3D Bioplotter Research Papers

Displaying all papers about Plasma Treatment (5 results)

4D Printing of Humidity-Driven Seed Inspired Soft Robots

Advanced Science 2023 volume 10, Issue 9, Article 2205146

Geraniaceae seeds represent a role model in soft robotics thanks to their ability to move autonomously across and into the soil driven by humidity changes. The secret behind their mobility and adaptivity is embodied in the hierarchical structures and anatomical features of the biological hygroscopic tissues, geometrically designed to be selectively responsive to environmental humidity. Following a bioinspired approach, the internal structure and biomechanics of Pelargonium appendiculatum (L.f.) Willd seeds are investigated to develop a model for the design of a soft robot. The authors exploit the re-shaping ability of 4D printed materials to fabricate a seed-like soft robot, according…

The Effect of Argon Plasma Surface Treatment on Poly(lactic-co-glycolic acid)/Collagen-Based Biomaterials for Bone Tissue Engineering

Biomimetics 2022 Volume 7, Issue 4, Article 218

Nonunion bone fractures can impact the quality of life and represent a major economic burden. Scaffold-based tissue engineering has shown promise as an alternative to bone grafting. Achieving desirable bone reconstruction requires appropriate surface properties, together with optimizing the internal architecture of 3D scaffolds. This study presents the surface modification of poly(lactic-co-glycolic acid) (PLGA), collagen, and PLGA-collagen via an argon plasma treatment. Argon plasma can modify the surface chemistry and topography of biomaterials and improve in vivo integration. Solvent-cast films were prepared using 1,1,1,3,3,3-hexafluoro-2-propanol and characterized via differential scanning calorimetry, thermogravimetric analysis, contact angle measurement, and critical surface tension analysis.…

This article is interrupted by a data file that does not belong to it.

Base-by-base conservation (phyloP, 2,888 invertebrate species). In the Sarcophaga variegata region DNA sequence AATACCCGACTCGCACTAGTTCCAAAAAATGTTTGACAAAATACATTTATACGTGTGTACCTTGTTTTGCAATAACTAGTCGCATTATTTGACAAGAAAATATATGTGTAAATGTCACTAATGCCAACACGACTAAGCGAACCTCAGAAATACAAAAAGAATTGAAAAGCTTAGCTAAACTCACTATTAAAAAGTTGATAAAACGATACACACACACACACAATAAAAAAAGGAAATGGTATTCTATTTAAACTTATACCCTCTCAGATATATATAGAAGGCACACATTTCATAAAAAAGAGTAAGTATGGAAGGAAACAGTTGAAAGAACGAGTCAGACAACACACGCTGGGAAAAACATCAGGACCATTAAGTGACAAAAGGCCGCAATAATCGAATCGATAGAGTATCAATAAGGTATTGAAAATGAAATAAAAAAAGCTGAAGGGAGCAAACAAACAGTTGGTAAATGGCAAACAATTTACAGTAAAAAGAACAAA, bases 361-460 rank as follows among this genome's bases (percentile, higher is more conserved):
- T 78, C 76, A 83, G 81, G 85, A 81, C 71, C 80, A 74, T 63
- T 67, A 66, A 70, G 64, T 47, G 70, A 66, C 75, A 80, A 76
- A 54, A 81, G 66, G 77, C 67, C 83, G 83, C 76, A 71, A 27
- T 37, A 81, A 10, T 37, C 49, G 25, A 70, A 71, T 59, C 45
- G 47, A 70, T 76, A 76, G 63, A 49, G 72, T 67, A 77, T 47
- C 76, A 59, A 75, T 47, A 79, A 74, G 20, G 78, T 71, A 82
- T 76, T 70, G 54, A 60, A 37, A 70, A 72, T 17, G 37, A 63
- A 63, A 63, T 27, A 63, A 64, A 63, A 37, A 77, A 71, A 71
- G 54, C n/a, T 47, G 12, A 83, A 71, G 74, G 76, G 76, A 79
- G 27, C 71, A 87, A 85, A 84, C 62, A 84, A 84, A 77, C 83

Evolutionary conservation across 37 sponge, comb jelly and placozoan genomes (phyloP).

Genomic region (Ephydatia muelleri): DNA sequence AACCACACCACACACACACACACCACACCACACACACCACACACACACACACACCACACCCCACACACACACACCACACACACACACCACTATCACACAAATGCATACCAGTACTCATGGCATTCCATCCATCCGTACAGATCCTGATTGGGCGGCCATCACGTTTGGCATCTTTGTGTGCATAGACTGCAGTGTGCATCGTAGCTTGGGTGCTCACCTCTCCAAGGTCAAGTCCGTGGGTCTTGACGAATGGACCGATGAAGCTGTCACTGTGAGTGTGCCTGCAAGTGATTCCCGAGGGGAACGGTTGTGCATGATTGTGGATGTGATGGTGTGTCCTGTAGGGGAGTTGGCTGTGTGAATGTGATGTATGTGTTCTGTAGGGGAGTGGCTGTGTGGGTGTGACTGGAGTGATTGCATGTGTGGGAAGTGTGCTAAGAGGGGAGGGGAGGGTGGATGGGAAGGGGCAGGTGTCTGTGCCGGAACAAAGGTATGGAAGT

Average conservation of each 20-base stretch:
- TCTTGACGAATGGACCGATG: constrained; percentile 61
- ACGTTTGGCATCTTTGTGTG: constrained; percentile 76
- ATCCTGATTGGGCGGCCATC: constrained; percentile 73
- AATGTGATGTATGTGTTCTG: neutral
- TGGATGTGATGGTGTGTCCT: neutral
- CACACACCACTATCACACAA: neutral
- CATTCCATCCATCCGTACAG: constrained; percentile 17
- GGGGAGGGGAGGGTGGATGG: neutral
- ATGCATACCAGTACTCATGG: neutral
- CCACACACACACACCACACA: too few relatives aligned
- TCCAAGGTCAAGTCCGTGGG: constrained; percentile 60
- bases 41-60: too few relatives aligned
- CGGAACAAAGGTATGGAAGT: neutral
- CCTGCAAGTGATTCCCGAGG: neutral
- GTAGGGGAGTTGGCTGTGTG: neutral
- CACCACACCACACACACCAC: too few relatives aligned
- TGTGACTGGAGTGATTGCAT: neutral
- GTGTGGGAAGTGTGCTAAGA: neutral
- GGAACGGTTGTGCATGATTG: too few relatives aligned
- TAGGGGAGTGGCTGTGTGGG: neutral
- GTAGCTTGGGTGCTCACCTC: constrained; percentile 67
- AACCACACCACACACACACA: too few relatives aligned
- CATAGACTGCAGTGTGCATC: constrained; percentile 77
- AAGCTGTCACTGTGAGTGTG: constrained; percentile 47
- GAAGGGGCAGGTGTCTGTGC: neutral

The Mineralization of Various 3D-Printed PCL Composites

Journal of Functional Biomaterials 2022 Volume 13, Issue 4, Article 238

In this project, different calcification methods for collagen and collagen coatings were compared in terms of their applicability for 3D printing and production of collagen-coated scaffolds. For this purpose, scaffolds were printed from polycaprolactone PCL using the EnvisionTec 3D Bioplotter and then coated with collagen. Four different coating methods were then applied: hydroxyapatite (HA) powder directly in the collagen coating, incubation in 10× SBF, coating with alkaline phosphatase (ALP), and coating with poly-L-aspartic acid. The results were compared by ESEM, µCT, TEM, and EDX. HA directly in the collagen solution resulted in a pH change and thus an increase in…

Long-Term Controlled Growth Factor Release Using Layer-by-Layer Assembly for the Development of In Vivo Tissue-Engineered Blood Vessels

ACS Applied Materials & Interfaces 2022 Volume 14, Issue 25, Pages 28591–28603

The development of a well-designed tissue-engineered blood vessel (TEBV) still remains a challenge. In recent years, approaches in which the host response to implanted biomaterials is used to generate vascular constructs within the patient’s body have gained increasing interest. The delivery of growth factors to these in situ-engineered vascular grafts might enhance myofibroblast recruitment and the secretion of essential extracellular matrix proteins, thereby optimizing their functional properties. Layer-by-layer (LbL) coating has emerged as an innovative technology for the controlled delivery of growth factors in tissue engineering applications. In this study, we combined the use of surface-etched polymeric rods with LbL…

Aminated 3D Printed Polystyrene Maintains Stem Cell Proliferation and Osteogenic Differentiation

Tissue Engineering Part C: Methods 2020 Volume 26, Number 2, Pages 118-131

As 3D printing becomes more common and the technique is used to build culture platforms, it is imperative to develop surface treatments for specific responses. The advantages of aminating and oxidizing polystyrene (PS) for human mesenchymal stem cell (hMSC) proliferation and osteogenic differentiation are investigated. We find that ammonia (NH3) plasma incorporates amines while oxygen plasma adds carbonyl and carboxylate groups. Across 2D, 3D, and 3D dynamic culture, we find that the NH3- treated surfaces encouraged cell proliferation. Our results show that the NH3-treated scaffold was the only treatment allowing dynamic proliferation of hMSCs with little evidence of osteogenic differentiation.…